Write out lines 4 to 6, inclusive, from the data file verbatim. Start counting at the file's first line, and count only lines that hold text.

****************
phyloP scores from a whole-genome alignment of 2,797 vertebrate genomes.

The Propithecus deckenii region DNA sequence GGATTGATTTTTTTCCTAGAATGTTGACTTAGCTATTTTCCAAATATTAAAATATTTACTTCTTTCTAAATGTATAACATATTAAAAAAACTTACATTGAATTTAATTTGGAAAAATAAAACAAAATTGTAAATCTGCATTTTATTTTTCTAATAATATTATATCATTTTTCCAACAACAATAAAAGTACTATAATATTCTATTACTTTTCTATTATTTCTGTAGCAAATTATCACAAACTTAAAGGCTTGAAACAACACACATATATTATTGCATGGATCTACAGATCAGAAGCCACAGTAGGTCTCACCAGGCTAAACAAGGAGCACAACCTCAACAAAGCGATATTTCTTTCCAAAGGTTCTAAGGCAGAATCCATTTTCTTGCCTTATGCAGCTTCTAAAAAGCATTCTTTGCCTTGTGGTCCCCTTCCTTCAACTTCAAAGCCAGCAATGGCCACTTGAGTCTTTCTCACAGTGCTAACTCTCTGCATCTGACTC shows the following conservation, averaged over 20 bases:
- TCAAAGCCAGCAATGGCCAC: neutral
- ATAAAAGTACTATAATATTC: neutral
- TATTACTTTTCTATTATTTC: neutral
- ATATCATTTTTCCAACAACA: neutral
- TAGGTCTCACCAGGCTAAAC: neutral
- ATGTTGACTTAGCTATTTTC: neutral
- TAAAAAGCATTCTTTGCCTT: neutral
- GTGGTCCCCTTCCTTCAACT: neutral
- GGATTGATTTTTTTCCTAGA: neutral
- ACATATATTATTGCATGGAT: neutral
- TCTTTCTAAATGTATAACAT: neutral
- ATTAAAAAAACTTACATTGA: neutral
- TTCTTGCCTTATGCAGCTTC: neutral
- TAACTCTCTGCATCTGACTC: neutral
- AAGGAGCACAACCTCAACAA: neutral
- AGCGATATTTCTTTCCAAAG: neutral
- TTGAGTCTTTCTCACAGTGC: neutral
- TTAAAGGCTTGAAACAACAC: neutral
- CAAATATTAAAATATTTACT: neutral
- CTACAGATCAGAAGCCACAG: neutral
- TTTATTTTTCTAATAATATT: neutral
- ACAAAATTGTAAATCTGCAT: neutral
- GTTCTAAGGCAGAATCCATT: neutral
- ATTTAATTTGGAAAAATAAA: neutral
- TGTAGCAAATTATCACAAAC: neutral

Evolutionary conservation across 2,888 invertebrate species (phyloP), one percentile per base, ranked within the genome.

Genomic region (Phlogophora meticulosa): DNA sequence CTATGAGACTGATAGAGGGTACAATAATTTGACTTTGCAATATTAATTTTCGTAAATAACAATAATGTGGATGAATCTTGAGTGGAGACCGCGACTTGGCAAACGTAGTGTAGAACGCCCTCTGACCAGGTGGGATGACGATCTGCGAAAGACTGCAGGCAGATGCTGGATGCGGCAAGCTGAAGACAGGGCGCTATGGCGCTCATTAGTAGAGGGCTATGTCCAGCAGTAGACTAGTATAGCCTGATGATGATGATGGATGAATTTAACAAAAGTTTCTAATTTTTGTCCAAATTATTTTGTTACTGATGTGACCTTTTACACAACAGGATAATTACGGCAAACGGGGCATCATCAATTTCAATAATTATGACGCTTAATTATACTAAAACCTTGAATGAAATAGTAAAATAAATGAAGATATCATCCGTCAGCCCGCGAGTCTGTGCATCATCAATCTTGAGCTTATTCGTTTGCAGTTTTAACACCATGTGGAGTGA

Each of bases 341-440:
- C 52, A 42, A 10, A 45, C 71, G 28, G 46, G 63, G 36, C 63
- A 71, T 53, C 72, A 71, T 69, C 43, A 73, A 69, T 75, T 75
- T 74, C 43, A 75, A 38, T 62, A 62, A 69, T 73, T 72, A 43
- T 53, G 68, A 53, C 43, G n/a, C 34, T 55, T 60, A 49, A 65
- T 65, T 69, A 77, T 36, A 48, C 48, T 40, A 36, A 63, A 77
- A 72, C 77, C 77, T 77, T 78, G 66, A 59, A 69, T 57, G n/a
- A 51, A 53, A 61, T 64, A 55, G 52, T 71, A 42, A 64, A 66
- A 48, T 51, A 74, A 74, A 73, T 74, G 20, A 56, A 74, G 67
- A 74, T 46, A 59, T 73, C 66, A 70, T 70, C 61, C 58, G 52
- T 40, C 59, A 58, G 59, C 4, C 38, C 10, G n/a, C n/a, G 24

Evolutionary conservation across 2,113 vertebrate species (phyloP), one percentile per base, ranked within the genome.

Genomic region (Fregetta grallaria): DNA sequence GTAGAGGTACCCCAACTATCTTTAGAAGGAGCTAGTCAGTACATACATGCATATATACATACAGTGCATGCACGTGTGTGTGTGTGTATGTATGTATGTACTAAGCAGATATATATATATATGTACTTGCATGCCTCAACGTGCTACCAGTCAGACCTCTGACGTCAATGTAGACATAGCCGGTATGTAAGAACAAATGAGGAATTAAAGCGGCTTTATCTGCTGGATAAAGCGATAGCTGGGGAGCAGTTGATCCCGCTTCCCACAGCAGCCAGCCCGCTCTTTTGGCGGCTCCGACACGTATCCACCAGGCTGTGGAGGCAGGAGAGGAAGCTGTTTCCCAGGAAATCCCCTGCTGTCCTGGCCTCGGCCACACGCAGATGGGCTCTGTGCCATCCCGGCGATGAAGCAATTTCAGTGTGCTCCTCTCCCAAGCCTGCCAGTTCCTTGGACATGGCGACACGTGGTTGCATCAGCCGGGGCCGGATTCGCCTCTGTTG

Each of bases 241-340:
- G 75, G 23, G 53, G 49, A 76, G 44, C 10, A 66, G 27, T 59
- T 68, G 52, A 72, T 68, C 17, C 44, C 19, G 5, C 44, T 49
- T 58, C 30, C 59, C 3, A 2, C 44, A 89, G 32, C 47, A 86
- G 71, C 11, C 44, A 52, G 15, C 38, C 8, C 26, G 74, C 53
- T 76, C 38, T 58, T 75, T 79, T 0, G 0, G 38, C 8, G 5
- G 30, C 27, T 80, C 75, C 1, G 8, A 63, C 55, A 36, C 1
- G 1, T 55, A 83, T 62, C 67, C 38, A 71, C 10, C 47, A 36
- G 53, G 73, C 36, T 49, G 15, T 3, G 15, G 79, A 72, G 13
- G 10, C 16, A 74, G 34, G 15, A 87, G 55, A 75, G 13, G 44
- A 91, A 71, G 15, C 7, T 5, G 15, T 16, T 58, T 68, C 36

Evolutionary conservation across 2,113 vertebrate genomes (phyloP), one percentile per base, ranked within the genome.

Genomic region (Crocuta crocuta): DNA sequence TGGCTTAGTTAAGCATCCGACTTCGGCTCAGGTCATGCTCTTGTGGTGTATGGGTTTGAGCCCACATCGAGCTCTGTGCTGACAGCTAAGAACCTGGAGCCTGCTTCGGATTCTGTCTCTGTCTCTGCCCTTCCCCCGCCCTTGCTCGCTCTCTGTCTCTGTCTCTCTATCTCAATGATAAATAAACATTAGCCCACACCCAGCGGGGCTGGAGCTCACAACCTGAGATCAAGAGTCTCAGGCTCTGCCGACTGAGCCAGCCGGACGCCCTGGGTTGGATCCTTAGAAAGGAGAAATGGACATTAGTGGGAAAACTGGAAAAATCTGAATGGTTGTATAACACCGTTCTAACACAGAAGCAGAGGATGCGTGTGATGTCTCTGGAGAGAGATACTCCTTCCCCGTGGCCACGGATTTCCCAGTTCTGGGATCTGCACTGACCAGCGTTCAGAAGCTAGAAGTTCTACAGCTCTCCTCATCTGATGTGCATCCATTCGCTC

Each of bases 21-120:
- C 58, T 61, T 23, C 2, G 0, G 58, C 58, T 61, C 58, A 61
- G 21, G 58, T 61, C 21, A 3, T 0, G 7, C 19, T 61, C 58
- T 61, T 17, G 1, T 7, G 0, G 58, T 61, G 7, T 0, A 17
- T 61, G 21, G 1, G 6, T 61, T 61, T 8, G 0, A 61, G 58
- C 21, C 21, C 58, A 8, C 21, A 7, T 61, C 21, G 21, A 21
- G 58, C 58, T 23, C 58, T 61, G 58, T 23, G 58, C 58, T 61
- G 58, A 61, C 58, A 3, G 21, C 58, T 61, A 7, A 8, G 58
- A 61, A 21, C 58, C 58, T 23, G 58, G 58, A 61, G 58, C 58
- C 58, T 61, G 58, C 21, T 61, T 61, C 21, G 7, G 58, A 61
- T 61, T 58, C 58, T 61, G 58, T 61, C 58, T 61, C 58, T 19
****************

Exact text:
- ATAAAAGTACTATAATATTC: neutral
- TATTACTTTTCTATTATTTC: neutral
- ATATCATTTTTCCAACAACA: neutral